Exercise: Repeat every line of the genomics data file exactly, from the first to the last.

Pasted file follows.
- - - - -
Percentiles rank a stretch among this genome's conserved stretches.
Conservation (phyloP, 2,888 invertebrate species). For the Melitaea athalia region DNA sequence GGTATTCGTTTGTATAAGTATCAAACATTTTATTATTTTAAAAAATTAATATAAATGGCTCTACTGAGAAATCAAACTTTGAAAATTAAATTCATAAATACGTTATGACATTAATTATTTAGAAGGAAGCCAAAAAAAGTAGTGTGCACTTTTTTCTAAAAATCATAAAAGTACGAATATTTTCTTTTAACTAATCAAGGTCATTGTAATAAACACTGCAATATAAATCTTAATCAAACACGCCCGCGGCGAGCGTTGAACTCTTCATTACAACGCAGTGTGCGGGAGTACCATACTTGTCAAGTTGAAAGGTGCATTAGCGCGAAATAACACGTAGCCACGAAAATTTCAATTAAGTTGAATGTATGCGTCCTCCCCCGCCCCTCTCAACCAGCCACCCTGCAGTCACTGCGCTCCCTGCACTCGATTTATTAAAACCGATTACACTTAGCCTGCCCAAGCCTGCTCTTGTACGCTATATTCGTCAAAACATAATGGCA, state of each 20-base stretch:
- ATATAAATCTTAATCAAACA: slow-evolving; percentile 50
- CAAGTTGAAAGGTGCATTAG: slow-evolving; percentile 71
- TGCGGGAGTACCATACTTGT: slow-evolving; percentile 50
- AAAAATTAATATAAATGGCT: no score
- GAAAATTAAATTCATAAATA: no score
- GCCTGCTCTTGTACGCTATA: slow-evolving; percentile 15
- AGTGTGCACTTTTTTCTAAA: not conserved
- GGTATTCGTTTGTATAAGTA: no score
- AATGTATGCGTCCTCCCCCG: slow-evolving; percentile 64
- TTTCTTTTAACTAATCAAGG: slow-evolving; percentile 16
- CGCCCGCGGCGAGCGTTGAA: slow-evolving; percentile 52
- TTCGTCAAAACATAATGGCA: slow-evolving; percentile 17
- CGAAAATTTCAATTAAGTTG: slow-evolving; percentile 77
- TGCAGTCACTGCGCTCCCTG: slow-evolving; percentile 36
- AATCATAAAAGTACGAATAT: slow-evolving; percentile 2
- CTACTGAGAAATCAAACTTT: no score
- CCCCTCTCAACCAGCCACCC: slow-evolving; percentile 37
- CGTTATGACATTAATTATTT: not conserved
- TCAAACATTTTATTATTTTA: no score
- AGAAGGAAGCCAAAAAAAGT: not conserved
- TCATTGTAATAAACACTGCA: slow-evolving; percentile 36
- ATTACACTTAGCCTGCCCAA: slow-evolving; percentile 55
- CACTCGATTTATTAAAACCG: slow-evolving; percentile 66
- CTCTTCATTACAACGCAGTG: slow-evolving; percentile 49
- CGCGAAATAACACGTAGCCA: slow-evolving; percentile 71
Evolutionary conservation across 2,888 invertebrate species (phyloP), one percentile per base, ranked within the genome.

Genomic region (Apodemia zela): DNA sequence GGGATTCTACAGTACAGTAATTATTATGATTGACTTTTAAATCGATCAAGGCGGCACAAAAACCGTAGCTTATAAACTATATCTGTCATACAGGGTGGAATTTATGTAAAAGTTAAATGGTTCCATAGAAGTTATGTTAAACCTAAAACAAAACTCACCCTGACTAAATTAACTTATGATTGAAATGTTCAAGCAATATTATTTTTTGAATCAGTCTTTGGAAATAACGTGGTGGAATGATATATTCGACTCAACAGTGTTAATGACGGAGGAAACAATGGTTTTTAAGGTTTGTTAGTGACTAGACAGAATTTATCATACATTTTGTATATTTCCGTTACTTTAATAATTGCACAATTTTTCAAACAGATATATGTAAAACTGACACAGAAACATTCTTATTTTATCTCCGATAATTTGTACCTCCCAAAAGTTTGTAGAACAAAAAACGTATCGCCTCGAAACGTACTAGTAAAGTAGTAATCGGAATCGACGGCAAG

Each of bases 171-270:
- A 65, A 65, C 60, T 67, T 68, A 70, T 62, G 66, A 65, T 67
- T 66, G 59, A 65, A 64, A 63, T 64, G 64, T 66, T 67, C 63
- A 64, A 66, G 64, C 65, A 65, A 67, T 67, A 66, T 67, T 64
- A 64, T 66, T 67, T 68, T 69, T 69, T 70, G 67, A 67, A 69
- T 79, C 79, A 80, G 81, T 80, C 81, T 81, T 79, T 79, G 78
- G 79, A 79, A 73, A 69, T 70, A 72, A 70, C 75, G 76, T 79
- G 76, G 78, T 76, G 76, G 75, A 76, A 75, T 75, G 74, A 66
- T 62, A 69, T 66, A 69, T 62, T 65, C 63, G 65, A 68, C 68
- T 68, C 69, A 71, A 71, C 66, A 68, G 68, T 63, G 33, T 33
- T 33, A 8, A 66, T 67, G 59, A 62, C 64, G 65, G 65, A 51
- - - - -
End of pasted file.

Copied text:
Percentiles rank a stretch among this genome's conserved stretches.
Conservation (phyloP, 2,888 invertebrate species). For the Melitaea athalia region DNA sequence GGTATTCGTTTGTATAAGTATCAAACATTTTATTATTTTAAAAAATTAATATAAATGGCTCTACTGAGAAATCAAACTTTGAAAATTAAATTCATAAATACGTTATGACATTAATTATTTAGAAGGAAGCCAAAAAAAGTAGTGTGCACTTTTTTCTAAAAATCATAAAAGTACGAATATTTTCTTTTAACTAATCAAGGTCATTGTAATAAACACTGCAATATAAATCTTAATCAAACACGCCCGCGGCGAGCGTTGAACTCTTCATTACAACGCAGTGTGCGGGAGTACCATACTTGTCAAGTTGAAAGGTGCATTAGCGCGAAATAACACGTAGCCACGAAAATTTCAATTAAGTTGAATGTATGCGTCCTCCCCCGCCCCTCTCAACCAGCCACCCTGCAGTCACTGCGCTCCCTGCACTCGATTTATTAAAACCGATTACACTTAGCCTGCCCAAGCCTGCTCTTGTACGCTATATTCGTCAAAACATAATGGCA, state of each 20-base stretch:
- ATATAAATCTTAATCAAACA: slow-evolving; percentile 50
- CAAGTTGAAAGGTGCATTAG: slow-evolving; percentile 71
- TGCGGGAGTACCATACTTGT: slow-evolving; percentile 50
- AAAAATTAATATAAATGGCT: no score
- GAAAATTAAATTCATAAATA: no score
- GCCTGCTCTTGTACGCTATA: slow-evolving; percentile 15
- AGTGTGCACTTTTTTCTAAA: not conserved
- GGTATTCGTTTGTATAAGTA: no score
- AATGTATGCGTCCTCCCCCG: slow-evolving; percentile 64
- TTTCTTTTAACTAATCAAGG: slow-evolving; percentile 16
- CGCCCGCGGCGAGCGTTGAA: slow-evolving; percentile 52
- TTCGTCAAAACATAATGGCA: slow-evolving; percentile 17
- CGAAAATTTCAATTAAGTTG: slow-evolving; percentile 77
- TGCAGTCACTGCGCTCCCTG: slow-evolving; percentile 36
- AATCATAAAAGTACGAATAT: slow-evolving; percentile 2
- CTACTGAGAAATCAAACTTT: no score
- CCCCTCTCAACCAGCCACCC: slow-evolving; percentile 37
- CGTTATGACATTAATTATTT: not conserved
- TCAAACATTTTATTATTTTA: no score
- AGAAGGAAGCCAAAAAAAGT: not conserved
- TCATTGTAATAAACACTGCA: slow-evolving; percentile 36
- ATTACACTTAGCCTGCCCAA: slow-evolving; percentile 55
- CACTCGATTTATTAAAACCG: slow-evolving; percentile 66
- CTCTTCATTACAACGCAGTG: slow-evolving; percentile 49
- CGCGAAATAACACGTAGCCA: slow-evolving; percentile 71
Evolutionary conservation across 2,888 invertebrate species (phyloP), one percentile per base, ranked within the genome.

Genomic region (Apodemia zela): DNA sequence GGGATTCTACAGTACAGTAATTATTATGATTGACTTTTAAATCGATCAAGGCGGCACAAAAACCGTAGCTTATAAACTATATCTGTCATACAGGGTGGAATTTATGTAAAAGTTAAATGGTTCCATAGAAGTTATGTTAAACCTAAAACAAAACTCACCCTGACTAAATTAACTTATGATTGAAATGTTCAAGCAATATTATTTTTTGAATCAGTCTTTGGAAATAACGTGGTGGAATGATATATTCGACTCAACAGTGTTAATGACGGAGGAAACAATGGTTTTTAAGGTTTGTTAGTGACTAGACAGAATTTATCATACATTTTGTATATTTCCGTTACTTTAATAATTGCACAATTTTTCAAACAGATATATGTAAAACTGACACAGAAACATTCTTATTTTATCTCCGATAATTTGTACCTCCCAAAAGTTTGTAGAACAAAAAACGTATCGCCTCGAAACGTACTAGTAAAGTAGTAATCGGAATCGACGGCAAG

Each of bases 171-270:
- A 65, A 65, C 60, T 67, T 68, A 70, T 62, G 66, A 65, T 67
- T 66, G 59, A 65, A 64, A 63, T 64, G 64, T 66, T 67, C 63
- A 64, A 66, G 64, C 65, A 65, A 67, T 67, A 66, T 67, T 64
- A 64, T 66, T 67, T 68, T 69, T 69, T 70, G 67, A 67, A 69
- T 79, C 79, A 80, G 81, T 80, C 81, T 81, T 79, T 79, G 78
- G 79, A 79, A 73, A 69, T 70, A 72, A 70, C 75, G 76, T 79
- G 76, G 78, T 76, G 76, G 75, A 76, A 75, T 75, G 74, A 66
- T 62, A 69, T 66, A 69, T 62, T 65, C 63, G 65, A 68, C 68
- T 68, C 69, A 71, A 71, C 66, A 68, G 68, T 63, G 33, T 33
- T 33, A 8, A 66, T 67, G 59, A 62, C 64, G 65, G 65, A 51